Certain legal dictionaries are available online via subscription to databases such as Westlaw and LexisNexis. South Carolina colleges and universities and public libraries may provide access to popular legal dictionaries via subscription to academic and public-access versions of Westlaw and LexisNexis under the Secondary Sources or Legal Reference sections of those databases.
Legal dictionaries define terms that are unique to the practice of law. Legal dictionaries are available in print and online.
Black’s Law Dictionary is the most well-known legal dictionary and is often cited by courts when addressing the meaning of particular legal terms. A legal thesaurus such as Ballentine’s Thesaurus for Legal Research & Writing or Burton’s Legal Thesaurus can help researchers find terms to search print indexes and formulate online keyword searches. In addition, Bieber's Dictionary of Legal Abbreviations is a great tool for deciphering common legal abbreviations and acronyms used in a variety of legal documents.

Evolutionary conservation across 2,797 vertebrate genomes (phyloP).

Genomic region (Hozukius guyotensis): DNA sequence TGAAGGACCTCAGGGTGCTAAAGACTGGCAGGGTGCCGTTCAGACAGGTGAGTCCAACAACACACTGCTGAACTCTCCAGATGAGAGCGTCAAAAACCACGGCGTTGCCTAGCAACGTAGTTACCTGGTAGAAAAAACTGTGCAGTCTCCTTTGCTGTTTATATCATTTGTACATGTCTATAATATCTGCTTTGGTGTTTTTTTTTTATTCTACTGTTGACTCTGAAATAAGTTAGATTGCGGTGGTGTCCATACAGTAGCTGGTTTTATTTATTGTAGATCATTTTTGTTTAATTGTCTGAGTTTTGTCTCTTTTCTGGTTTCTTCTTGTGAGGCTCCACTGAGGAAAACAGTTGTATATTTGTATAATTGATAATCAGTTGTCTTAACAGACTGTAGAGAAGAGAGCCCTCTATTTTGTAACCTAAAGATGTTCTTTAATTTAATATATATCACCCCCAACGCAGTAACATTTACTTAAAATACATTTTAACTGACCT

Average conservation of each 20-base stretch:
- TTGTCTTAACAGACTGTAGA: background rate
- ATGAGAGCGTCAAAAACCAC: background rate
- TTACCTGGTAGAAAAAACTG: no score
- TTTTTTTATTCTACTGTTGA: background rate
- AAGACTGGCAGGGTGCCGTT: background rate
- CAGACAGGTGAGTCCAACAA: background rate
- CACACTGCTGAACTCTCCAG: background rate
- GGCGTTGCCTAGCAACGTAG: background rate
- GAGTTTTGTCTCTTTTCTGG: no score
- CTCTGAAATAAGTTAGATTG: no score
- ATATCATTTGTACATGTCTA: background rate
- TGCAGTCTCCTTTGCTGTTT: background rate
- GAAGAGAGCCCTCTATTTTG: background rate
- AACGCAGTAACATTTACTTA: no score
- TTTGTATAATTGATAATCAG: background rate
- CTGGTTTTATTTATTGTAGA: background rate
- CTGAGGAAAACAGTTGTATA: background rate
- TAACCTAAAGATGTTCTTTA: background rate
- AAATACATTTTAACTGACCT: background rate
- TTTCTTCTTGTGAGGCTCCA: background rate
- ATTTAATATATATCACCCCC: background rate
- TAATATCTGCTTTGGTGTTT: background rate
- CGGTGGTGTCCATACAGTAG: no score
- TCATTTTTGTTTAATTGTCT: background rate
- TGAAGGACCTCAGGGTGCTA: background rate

Legal dictionaries and glossaries are also available on the Internet. Examples include Merriam-Webster’s Dictionary of Law through FindLaw and Nolo’s Plain-English Law Dictionary. Law school library websites such as SIU School of Law Library’s Glossary of Legal Research Terms assist researchers with legal research terminology.
Employment at will: Black’s Law Dictionary defines “employment at will” as employment undertaken without a contract that may be terminated by the employer or employee without cause.
At-will employment: Nolo’s Plain-English Legal Dictionary defines “at-will employment” as: “An employment arrangement in which the employee may quit at any time, and the employer may fire the employee for any reason that is not illegal.”